This is the second edition of The Antitruster newsletter, WilmerHale’s bi-weekly newsletter on the latest antitrust and competition developments in the US and abroad. Read our other recent publications.

Merger Enforcement

  • FTC Democrats Issue Statement Regarding Merger Surge. On November 8, FTC Chair Lina Khan and Commissioner Rebecca Kelly Slaughter issued a joint statement following submission of the agency’s FY 2020 Hart-Scott-Rodino annual report. The statement observed that, despite the COVID-19 pandemic, the FTC brought more merger enforcement challenges in 2020 than it had in any single year since 2001. Moreover, the FTC anticipates receiving more than 3,500 merger filings before the end of 2021—roughly a 70% increase over the average number of filings received in recent years. Khan and Slaughter suggested that the initial 30-day waiting period is “crippling” the agency’s tight resources and that the FTC does not have enough time to properly investigate some transactions. As a response to the increase in filings, the FTC has been issuing pre-consummation “warning letters” to alert parties that the FTC may continue to investigate the transaction post-closing. For more information, see our prior blog post.

  • FTC Implements Prior Approval Requirements in Three Divestiture Orders. Following the FTC’s announcement on October 25, 2021, that it would implement a “prior approval” policy, the FTC has begun to include provisions requiring parties to obtain the FTC’s prior approval for future transactions involving markets that were the subject of the current consent decree. Two recent examples provide initial clues as to how the FTC may apply its policy in practice:

    • ANI/Novitium. On November 10, the FTC announced a proposed order in connection with ANI Pharmaceuticals’ acquisition of Novitium Pharma, requiring divestiture of two generic drugs as well as prior approval from the FTC for 10 years for any acquisition by the merged company in any interest in the divestiture product areas. The prior approval provision also extends to generic erythromycin and ethylsuccinate granules for oral suspension, a non-divestiture product. The FTC explained that although only ANI sold erythromycin/ethylsuccinate at this time, Novitium held an unexecuted option to buy a competing product from a third party.

    • The Golub Corp./Tops Market. On November 9, the FTC announced a proposed order in The Golub Corp. (which owns the Price Chopper chain) and Tops Market merger. The order requires divestiture of 12 Tops supermarkets across certain regions and prior approval for any acquisition by the merged company of any interest in a facility that has operated as a supermarket in any of the relevant geographic markets for the next 10 years.

Conduct Enforcement

  • FTC Commissioner Slaughter Promotes Integration of FTC’s Antitrust and Consumer Protection Enforcement. On November 9, Commissioner Rebecca Kelly Slaughter spoke on a panel addressing the antitrust bar and advocated for a “whole-agency approach,” whereby the FTC would bring both its antitrust and consumer protection authority to common problems. She said that one “obvious area” in which to apply such an approach is addressing the effect of data abuses on competition.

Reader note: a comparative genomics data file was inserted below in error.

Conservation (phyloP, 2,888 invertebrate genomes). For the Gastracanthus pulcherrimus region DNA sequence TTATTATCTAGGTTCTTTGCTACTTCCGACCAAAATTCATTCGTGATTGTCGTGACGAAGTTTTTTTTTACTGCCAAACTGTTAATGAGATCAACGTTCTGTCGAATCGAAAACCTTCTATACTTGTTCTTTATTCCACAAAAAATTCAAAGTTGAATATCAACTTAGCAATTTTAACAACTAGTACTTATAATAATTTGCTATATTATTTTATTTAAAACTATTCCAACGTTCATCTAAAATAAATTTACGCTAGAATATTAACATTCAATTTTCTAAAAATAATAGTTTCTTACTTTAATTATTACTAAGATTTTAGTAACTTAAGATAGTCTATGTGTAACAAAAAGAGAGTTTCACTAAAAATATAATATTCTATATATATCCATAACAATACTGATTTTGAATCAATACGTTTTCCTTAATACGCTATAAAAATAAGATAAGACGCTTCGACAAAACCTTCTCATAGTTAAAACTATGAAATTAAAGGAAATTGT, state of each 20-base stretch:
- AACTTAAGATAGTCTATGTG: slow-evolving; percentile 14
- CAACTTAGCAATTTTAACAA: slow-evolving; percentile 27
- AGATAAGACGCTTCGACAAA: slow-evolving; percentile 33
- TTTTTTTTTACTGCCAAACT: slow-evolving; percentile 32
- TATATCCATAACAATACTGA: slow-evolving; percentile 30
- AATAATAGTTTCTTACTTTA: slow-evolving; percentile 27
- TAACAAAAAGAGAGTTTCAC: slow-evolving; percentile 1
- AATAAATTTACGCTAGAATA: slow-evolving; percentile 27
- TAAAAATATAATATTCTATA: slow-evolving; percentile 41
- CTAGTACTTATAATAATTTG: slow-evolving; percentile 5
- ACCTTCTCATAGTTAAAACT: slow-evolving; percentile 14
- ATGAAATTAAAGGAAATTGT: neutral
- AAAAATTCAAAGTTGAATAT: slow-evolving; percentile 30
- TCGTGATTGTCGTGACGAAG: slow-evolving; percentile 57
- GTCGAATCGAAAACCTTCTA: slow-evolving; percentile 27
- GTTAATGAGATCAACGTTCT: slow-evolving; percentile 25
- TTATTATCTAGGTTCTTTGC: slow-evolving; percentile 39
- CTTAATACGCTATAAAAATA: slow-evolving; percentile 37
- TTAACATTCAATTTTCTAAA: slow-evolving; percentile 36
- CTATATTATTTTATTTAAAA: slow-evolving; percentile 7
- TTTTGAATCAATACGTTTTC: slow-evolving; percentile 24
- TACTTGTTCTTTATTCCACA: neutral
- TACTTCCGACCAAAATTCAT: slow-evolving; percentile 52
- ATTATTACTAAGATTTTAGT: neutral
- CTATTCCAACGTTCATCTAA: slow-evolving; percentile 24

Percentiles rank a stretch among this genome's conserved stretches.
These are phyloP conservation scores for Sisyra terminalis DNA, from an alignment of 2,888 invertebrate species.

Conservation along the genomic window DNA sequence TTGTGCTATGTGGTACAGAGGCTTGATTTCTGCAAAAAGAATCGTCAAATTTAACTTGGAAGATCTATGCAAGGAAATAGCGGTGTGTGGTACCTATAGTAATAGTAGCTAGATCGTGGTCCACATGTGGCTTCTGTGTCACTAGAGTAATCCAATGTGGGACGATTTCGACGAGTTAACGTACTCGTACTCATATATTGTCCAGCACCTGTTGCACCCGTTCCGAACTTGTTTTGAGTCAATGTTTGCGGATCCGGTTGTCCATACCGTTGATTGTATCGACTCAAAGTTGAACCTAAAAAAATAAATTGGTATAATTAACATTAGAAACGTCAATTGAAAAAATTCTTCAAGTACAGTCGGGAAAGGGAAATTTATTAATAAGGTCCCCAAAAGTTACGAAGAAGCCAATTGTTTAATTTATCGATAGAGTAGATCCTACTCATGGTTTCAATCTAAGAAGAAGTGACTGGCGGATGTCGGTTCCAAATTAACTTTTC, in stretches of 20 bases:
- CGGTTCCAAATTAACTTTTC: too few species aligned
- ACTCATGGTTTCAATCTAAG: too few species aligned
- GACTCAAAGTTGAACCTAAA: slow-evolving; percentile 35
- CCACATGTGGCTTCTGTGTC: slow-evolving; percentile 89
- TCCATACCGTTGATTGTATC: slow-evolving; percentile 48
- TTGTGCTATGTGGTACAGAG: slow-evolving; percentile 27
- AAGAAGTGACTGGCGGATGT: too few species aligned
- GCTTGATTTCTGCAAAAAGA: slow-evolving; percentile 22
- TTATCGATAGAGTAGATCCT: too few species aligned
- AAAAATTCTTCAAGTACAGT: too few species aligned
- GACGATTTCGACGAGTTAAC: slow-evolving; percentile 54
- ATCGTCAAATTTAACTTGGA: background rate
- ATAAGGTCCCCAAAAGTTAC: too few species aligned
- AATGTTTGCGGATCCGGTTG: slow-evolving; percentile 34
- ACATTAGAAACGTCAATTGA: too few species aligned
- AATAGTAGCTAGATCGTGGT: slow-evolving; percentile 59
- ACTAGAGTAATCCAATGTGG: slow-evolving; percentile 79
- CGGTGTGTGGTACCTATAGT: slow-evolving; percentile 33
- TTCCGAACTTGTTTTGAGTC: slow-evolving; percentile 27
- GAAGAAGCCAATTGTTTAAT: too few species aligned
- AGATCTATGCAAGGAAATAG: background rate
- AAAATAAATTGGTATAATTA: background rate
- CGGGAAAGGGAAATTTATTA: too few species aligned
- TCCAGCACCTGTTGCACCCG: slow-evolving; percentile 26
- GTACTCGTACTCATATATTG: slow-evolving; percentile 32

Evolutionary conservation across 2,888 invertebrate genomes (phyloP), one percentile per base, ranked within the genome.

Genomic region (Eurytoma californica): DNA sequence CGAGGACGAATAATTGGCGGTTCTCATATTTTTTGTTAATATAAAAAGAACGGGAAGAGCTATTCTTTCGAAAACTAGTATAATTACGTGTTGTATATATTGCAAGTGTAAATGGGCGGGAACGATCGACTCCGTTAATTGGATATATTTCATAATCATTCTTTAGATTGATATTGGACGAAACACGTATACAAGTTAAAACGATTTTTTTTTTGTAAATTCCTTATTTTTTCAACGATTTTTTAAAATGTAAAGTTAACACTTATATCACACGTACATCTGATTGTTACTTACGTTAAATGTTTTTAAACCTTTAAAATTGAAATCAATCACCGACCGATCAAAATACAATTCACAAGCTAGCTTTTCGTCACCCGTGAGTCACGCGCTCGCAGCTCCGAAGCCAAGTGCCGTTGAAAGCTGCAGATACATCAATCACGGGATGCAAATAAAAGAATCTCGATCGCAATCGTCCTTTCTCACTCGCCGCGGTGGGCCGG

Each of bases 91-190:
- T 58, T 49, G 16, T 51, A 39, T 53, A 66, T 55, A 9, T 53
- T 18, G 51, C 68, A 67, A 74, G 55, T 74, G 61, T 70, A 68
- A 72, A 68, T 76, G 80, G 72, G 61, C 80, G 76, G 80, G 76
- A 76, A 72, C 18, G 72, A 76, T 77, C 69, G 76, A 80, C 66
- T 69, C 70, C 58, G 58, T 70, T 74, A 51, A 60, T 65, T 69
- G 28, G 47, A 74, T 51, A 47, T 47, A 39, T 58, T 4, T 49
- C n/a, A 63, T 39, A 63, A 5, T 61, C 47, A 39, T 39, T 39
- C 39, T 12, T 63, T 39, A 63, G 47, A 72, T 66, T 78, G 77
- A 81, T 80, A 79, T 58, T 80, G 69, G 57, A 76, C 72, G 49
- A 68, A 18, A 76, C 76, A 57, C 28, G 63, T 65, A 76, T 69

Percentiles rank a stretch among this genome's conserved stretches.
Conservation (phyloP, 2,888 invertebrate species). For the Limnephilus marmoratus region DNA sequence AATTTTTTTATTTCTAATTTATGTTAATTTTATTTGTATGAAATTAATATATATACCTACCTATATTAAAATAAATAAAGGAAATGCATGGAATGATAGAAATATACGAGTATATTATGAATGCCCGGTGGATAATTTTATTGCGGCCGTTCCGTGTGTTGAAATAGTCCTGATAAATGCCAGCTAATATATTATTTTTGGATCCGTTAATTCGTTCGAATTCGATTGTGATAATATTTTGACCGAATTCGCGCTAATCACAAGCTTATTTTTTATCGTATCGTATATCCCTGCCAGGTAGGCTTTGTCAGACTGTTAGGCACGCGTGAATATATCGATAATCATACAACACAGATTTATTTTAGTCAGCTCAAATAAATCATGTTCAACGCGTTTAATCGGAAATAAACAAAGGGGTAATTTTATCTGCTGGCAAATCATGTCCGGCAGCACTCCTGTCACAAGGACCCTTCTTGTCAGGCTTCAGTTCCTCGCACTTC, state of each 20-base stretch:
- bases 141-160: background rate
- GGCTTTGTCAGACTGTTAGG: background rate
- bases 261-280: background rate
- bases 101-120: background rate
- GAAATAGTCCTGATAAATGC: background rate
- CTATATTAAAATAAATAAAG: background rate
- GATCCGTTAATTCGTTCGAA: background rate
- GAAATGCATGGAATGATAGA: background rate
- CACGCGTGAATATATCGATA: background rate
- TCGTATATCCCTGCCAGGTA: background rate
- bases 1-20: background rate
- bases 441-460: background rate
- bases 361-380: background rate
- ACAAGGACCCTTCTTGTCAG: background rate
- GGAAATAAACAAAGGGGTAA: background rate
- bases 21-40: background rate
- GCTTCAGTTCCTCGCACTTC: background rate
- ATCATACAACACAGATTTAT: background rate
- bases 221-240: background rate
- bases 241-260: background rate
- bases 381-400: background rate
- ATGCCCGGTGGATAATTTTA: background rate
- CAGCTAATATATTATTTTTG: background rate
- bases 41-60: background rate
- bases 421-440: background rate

Hill Updates

  • Jonathan Kanter Confirmed to DOJ in Bipartisan Vote. On November 16, the Senate confirmed Jonathan Kanter’s nomination to be Assistant Attorney General of the Antitrust Division of the Department of Justice with a 68-29 vote.

  • Klobuchar, Cotton Introduce Bill Targeting Digital Platform M&A Activity. On November 4, Senators Amy Klobuchar (D-MN) and Tom Cotton (R-AK) introduced S. 3197, the Platform Competition and Opportunity Act—a companion to a House bill of the same name, with some differences, including how the term “covered platforms” is defined. The bill would prevent “covered platforms” from acquiring rivals or nascent competitors and from engaging in transactions that would strengthen or expand the platform’s market position, unless the platform could affirmatively demonstrate the transaction is not anticompetitive.

  • Senator Mike Lee Publicly Criticizes FTC Leadership. On November 9, Senator Mike Lee (R-UT) said in a speech that antitrust attorneys have complained to his office regarding “overreach” by the FTC. He cited examples of FTC staff requesting information from merging parties regarding union membership and environment and social governance policies, which depart from historic FTC practices. He also expressed concern over a “brain drain” at the FTC, with staff members departing for positions at private law firms. FTC Commissioner Christine Wilson expressed similar concerns last week in a speech made at the American Bar Association Fall Forum conference; she described the current treatment of FTC staff as “reprehensible.” Commissioner Wilson noted that the tense environment at the FTC has led to a number of staff departures.


  • European Court Upholds Google Self-Preferencing Fine. On November 10, the EU’s General Court upheld the Commission’s imposition of a €2.4 billion fine against Google in 2017 for allegedly giving preferential treatment to its own price-comparison shopping service over rival services. The court said, “By favouring its own comparison shopping service on its general result page through more favorable display and positioning . . . Google departed from competition on the merits.” Google can appeal the decision to the EU’s highest court—the Court of Justice.